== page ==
Paul Collins is the author of Not Even Wrong: Adventures in Autism (published by Bloomsbury) and several other books. We invited him to review the audience at his reading at Elliott Bay Book Company on April 26, 2004.

In 1755, the London wag Samuel Foote made a bet with his friend Charles Macklin--an actor famed for his phenomenal memory--that he could utter a perfectly grammatical sentence so blitheringly nonsensical that Macklin could not remember it. You're on, Macklin said--or whatever the 1755 equivalent was. "Do tell," perhaps.

This was Foote's verbal throwdown:

So she went into the garden to pick a cabbage leaf, to make an apple-pie of; and a she-bear, coming up the street, put her head into the shop, and said, "Do you sell any soap?" So she died, and he very imprudently married the barber; and the powder fell out of the counselor's wig, and poor Mrs. Mackay's puddings were quite entirely spoilt; and there were present the Garnelies, and the Goblilies, and the Picninnies, and the Great Panjandrum himself, with the little round buttons at top, and they played at the ancient game of "Catch who catch can," till the gunpowder ran out of the heels of their boots.

I was put in the mind of poor Mr. Macklin recently when, at a reading at Elliott Bay Book Company, I was asked a question of such penetrating impenetrability that, god help me, I could not have told you what it was even before the woman asking it was halfway through the aforesaid question. If it was indeed a question. Then again, I'm not sure she could have recalled it either, even as she was asking it.

Let me say that I was very well equipped by the bookstore for any and all such contingencies. My water was cold, my latte was hot, and the stage so brilliantly lit that, if I looked up toward the ceiling, I was blinded in a warm white haze, like I was dying. Don't walk into the light, Paul--don't walk into the light! Incoherent people back on Earth need you!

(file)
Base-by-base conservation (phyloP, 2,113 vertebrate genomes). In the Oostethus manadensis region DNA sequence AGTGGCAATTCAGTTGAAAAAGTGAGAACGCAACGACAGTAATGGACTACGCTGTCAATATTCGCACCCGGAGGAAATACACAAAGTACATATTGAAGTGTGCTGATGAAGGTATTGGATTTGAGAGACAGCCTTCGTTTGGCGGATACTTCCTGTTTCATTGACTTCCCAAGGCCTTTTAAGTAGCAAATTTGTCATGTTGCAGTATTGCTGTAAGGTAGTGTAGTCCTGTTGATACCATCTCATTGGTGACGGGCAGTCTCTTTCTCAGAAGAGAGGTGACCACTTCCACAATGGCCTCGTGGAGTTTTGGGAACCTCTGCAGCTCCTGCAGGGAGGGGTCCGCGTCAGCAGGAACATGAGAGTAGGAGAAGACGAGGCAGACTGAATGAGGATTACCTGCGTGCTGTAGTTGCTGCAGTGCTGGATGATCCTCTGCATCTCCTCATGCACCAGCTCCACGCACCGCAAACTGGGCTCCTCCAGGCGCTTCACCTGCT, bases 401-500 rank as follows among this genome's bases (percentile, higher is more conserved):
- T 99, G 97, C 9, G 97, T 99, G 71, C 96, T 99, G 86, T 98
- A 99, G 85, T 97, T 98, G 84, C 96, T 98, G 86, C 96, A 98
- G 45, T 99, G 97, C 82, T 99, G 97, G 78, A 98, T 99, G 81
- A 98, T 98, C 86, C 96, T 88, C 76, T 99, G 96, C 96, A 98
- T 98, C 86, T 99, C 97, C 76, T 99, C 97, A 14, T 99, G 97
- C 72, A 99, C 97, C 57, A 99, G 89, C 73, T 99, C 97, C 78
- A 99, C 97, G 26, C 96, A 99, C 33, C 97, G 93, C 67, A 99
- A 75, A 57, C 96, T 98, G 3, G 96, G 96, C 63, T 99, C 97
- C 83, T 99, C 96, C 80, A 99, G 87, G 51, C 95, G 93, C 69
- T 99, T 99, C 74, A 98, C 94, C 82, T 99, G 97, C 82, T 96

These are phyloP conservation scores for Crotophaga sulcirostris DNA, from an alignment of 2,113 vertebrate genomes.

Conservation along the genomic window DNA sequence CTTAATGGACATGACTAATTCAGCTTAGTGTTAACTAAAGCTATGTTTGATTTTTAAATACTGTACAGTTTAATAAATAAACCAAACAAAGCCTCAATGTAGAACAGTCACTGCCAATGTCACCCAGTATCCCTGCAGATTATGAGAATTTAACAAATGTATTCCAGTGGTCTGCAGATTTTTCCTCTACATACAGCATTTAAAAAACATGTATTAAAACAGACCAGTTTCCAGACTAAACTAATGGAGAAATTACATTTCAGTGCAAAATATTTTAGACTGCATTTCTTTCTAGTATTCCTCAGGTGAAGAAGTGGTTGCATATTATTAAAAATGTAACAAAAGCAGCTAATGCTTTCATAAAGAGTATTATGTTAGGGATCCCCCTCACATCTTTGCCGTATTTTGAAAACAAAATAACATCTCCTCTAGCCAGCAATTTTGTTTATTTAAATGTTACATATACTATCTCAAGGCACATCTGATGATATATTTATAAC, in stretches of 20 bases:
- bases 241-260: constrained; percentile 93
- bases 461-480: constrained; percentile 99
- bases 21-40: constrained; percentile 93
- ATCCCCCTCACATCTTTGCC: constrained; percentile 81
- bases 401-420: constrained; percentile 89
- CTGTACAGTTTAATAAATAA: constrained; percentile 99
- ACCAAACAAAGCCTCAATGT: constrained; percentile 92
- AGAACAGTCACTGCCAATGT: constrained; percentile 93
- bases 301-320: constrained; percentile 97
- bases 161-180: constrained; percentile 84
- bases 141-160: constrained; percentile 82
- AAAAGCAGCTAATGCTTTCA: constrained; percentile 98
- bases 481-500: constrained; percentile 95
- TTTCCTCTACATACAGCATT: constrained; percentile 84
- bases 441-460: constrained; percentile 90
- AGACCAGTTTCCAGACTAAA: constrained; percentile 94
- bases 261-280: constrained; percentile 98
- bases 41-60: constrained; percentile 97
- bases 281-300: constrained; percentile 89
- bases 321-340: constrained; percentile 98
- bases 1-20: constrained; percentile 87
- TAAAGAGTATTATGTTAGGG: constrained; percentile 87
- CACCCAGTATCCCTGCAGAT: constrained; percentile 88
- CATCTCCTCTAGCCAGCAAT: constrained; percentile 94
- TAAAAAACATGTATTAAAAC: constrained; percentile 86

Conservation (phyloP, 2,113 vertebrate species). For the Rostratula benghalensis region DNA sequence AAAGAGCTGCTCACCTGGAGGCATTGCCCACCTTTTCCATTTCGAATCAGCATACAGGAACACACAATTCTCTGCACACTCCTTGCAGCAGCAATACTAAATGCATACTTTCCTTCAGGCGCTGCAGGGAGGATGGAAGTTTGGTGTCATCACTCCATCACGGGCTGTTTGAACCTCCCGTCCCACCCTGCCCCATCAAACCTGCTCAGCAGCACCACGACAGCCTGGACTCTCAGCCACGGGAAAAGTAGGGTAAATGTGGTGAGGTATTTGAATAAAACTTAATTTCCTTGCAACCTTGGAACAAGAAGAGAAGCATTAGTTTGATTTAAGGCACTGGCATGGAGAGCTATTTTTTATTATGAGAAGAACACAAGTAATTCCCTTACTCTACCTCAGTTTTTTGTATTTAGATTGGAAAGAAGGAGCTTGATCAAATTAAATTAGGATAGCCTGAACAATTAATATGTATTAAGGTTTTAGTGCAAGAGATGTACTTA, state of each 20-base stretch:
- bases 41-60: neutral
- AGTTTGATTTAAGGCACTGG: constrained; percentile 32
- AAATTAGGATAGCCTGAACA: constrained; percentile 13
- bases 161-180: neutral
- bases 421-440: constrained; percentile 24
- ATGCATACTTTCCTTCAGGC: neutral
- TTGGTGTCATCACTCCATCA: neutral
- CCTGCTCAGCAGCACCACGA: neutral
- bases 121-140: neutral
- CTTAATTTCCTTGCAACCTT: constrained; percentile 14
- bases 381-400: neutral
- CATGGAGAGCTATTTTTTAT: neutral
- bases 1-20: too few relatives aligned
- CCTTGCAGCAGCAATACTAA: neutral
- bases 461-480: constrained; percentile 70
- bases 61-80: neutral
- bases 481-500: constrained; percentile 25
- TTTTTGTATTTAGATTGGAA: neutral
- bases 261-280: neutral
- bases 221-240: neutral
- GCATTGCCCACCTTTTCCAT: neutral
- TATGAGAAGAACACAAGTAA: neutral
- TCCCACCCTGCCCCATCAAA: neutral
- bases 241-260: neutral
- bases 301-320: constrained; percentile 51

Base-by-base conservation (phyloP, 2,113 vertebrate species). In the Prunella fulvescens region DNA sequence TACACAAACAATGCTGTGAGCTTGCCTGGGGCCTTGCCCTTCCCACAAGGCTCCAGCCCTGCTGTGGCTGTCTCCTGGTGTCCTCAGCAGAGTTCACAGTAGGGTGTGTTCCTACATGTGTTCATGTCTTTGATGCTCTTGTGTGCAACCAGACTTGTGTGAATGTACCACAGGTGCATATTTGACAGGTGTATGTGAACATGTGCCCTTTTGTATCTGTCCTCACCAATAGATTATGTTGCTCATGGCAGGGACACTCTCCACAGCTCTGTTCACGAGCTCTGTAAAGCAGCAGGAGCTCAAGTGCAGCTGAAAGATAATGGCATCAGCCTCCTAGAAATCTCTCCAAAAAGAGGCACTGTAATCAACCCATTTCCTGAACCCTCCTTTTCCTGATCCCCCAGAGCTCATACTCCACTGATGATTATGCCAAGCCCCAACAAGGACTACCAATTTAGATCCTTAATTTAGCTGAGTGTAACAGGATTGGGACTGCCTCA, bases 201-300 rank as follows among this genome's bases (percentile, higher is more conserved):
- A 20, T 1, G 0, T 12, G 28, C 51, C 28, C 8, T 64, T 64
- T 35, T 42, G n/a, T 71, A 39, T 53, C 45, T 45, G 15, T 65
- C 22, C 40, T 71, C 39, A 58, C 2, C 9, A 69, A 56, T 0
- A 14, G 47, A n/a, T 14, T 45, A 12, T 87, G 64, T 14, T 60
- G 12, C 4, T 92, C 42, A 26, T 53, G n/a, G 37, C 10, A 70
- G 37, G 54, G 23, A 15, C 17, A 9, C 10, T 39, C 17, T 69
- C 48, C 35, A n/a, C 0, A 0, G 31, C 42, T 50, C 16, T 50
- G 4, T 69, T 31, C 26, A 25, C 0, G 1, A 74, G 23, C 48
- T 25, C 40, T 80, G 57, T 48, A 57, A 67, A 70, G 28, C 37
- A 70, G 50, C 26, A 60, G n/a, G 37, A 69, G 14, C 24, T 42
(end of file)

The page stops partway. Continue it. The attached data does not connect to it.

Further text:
So: I lived. But I do not recall a single word of her question, except perhaps for the presence of a "the." I am pretty sure that she somehow managed to speak for five or six minutes without using a single conjunction. Quite remarkable, really.

I was asked many perfectly intelligible questions by the rest of the crowd, though--shall I describe this crowd to you? No, no--I shall not. I will allow you to imagine it, because your conception--a great mass of people, all muttering something that vaguely sounds like rhubarb rhubarb as I approach the stage, or making a general hubbub like the Sgt. Pepper intro--this will outdo any crowd that I could actually conjure up in person. I actually half hid from this crowd during the introduction, browsing books on the shelf behind the platform because... well, it was a bookstore. It seemed the thing to do. There was a first-edition Kafka on that shelf selling for just $2, by the way. Put away your wallets: It was Mitzy Kafka.

The reading? Oh. Yes, there were words read aloud. I'd tell you about them, but a subsequent incident has blotted out all my memory of the other events of that evening. For as I passed Fourth and Lenora the next day on the Gray Line bus bound for Sea-Tac, there erupted a great commotion among my fellow passengers and the driver. They were gaping, gasping, and laughing incredulously all at once: It took a moment before I realized they were all looking out the front window. I followed their gaze, and there I saw a gentleman strolling down the street, in very windy weather, without a shirt. Also, he was without shoes. Or socks. Or pants. Or underwear. Or anything. I'm not sure that words suffice to express the nakedness of this fellow. Imagine a man without an atom of clothing on: Now, imagine that, miraculously, it is somehow possible to make this man even more naked. Having achieved this mental image, you still will have not begun to form a conception of the clothelessness of the gentleman on Fourth Avenue.

And I thought: Now there is a man who knows how to face a crowd.

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